01 Oct Are you living with a Functional Addict?
Addicts are commonly seen as people who have hit rock-bottom, maybe from poor income dysfunctional households or school dropouts. We tend to think that we would quickly recognize an addict when we see one. This is not always true. There are many people who are addicted to drugs but manage to live a normal life, or so they say.
What is a High-Functioning Addict?
A high-functioning addict can be a successful professional or the busy supermom. S/he may seem to be living a happy life with a loving family, a great job, and hobbies that help him/her de-stress. However, the reality may be that s/he secretly abuses a drug or alcohol to go through the day!
High-functioning addicts are often able to keep their addiction a secret and manage their daily life without substance abuse getting in the way. They may even believe they do not have a problem and they can handle their addiction.
So, if you are living with a high-functioning addict, you may not know. However, there are ways to check.
Denial is one of the key signs of addiction. High-functioning addicts do not necessarily use drugs daily. They seem to effortlessly manage their personal and professional lives. Even their friends and family may fail to recognize the addiction.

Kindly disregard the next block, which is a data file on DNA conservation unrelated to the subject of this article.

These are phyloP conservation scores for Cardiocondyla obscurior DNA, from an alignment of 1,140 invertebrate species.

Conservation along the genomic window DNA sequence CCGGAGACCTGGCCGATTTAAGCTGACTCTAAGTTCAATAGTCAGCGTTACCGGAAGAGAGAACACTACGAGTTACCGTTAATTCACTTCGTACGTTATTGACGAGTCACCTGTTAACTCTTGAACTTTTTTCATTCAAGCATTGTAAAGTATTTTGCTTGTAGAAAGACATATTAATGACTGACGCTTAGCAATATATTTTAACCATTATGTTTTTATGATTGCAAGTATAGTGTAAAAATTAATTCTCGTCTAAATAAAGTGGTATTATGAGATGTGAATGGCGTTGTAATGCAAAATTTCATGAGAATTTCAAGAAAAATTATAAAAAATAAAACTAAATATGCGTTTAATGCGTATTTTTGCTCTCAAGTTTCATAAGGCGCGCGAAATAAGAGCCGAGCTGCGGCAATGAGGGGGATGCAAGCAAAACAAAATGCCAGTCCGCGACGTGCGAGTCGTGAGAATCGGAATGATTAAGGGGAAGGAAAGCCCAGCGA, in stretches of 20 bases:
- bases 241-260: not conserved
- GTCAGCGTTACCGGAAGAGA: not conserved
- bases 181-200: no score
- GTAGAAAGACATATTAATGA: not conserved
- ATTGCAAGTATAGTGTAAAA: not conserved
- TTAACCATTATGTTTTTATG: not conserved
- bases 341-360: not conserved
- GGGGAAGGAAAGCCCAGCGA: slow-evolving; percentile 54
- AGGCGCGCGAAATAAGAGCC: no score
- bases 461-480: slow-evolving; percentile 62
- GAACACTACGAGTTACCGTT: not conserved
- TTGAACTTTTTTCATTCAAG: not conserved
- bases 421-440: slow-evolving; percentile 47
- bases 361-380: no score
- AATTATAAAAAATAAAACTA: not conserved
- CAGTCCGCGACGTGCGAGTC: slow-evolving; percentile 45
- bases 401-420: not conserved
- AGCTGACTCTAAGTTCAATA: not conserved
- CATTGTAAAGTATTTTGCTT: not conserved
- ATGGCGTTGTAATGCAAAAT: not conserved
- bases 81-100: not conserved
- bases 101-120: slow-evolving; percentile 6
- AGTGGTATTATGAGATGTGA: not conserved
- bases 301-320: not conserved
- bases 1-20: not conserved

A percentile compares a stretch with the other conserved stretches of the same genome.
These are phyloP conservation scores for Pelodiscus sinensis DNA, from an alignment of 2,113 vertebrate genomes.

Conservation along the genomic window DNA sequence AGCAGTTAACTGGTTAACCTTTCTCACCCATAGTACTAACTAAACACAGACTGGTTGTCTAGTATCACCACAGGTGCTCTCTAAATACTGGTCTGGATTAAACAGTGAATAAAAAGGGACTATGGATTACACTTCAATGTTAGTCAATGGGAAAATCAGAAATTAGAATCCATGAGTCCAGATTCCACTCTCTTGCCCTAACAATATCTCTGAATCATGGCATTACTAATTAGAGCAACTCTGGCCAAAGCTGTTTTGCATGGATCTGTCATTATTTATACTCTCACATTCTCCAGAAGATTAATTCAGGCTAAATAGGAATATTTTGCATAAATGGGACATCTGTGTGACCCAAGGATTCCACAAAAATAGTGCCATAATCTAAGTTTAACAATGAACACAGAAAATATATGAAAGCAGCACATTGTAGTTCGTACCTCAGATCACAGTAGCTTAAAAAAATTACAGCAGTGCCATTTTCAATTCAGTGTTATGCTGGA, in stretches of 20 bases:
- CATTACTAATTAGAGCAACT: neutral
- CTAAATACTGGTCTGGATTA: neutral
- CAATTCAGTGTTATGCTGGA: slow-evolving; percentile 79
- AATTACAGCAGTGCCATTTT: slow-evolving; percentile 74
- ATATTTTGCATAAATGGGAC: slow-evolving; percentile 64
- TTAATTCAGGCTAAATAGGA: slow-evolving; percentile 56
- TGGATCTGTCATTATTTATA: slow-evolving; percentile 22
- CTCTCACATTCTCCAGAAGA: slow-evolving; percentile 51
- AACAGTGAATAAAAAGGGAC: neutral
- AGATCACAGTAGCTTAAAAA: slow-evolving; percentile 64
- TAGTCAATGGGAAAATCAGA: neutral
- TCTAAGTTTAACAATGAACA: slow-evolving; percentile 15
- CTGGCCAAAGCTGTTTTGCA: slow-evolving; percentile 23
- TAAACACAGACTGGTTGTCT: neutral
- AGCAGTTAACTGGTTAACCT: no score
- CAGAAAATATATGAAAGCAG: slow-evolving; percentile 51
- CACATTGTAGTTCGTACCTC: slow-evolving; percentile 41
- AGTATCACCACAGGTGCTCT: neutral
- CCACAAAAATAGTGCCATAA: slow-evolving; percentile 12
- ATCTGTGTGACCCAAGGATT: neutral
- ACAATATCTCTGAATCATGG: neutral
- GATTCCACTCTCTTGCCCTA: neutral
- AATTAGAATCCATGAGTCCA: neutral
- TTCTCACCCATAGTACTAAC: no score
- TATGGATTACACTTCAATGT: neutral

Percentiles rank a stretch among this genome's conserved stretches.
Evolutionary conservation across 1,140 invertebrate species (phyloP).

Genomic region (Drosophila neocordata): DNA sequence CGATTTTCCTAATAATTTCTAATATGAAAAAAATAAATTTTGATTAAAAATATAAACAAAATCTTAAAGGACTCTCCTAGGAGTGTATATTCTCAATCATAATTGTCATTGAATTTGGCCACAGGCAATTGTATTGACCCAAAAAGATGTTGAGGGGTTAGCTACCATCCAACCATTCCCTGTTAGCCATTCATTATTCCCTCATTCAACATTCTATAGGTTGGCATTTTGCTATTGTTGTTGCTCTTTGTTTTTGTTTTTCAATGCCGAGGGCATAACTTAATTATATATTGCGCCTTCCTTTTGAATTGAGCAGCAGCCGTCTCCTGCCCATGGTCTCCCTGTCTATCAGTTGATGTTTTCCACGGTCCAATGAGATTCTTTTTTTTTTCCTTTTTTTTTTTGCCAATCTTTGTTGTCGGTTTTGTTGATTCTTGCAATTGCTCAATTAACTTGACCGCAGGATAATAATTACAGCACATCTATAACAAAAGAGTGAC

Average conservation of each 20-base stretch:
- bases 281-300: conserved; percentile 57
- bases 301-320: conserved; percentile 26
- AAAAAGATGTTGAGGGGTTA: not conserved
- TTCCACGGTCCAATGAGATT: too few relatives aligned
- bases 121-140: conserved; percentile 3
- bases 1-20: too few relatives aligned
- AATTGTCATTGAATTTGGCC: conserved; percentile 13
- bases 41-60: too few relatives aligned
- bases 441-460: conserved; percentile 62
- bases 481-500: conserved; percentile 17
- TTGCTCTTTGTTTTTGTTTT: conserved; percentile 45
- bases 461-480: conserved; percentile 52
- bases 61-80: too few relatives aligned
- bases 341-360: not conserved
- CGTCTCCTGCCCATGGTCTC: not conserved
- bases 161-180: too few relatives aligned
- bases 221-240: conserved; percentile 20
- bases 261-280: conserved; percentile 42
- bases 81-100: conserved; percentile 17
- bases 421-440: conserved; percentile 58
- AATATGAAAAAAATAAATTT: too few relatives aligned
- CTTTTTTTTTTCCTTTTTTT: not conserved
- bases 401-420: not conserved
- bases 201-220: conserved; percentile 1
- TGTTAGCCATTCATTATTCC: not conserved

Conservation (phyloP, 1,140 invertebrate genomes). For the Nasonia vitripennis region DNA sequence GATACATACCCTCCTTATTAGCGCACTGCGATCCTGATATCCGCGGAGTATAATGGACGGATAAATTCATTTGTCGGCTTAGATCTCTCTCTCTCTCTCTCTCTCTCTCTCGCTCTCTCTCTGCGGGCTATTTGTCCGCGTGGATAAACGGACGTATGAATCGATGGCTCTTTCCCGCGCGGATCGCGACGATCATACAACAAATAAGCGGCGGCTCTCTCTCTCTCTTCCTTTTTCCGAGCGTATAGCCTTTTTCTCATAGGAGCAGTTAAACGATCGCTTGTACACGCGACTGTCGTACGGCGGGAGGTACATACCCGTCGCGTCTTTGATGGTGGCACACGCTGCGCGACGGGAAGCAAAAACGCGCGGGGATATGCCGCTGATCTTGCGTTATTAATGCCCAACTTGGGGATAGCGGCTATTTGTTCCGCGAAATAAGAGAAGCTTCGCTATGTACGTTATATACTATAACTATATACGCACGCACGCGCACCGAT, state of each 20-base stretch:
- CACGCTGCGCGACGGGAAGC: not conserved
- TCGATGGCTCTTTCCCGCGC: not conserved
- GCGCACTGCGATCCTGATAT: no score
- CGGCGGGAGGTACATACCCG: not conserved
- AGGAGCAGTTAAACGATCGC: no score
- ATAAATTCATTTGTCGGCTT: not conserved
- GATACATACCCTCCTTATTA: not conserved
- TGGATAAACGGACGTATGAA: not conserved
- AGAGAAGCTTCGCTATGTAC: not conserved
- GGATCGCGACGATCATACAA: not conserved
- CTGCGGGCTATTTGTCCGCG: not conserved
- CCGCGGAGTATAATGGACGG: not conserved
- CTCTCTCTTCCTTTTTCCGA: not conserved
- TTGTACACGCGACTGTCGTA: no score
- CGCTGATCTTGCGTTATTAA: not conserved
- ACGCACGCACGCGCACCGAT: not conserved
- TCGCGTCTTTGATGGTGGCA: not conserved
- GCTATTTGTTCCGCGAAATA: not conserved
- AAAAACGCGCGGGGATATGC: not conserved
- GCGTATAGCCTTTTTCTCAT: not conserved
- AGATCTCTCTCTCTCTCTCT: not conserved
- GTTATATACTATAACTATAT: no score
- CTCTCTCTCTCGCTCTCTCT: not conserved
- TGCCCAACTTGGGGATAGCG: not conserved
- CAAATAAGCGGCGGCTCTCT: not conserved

However, no matter how well functional addicts carry on with their lives, there will always be consequences. You may notice subtle changes in their behavior like a tendency to isolate themselves, refusing to interact socially, lack of focus at work and missing deadlines. High-functioning addicts are good at making excuses for unusual behavior.
Here are some telltale signs that you are living with an addict.
- S/he can’t seem to limit drinks or recreational drugs.
- S/he claims that s/he needs to drink or take drugs to feel nice.
- You notice something unusual with his/her behavior about which s/he attempts to lie and cover up.
- After a tasking work is done, your partner rewards him/herself by binging on alcohol or drugs.
As family or friend, it is important that you understand that the person has an addiction problem and help the person get the right treatment.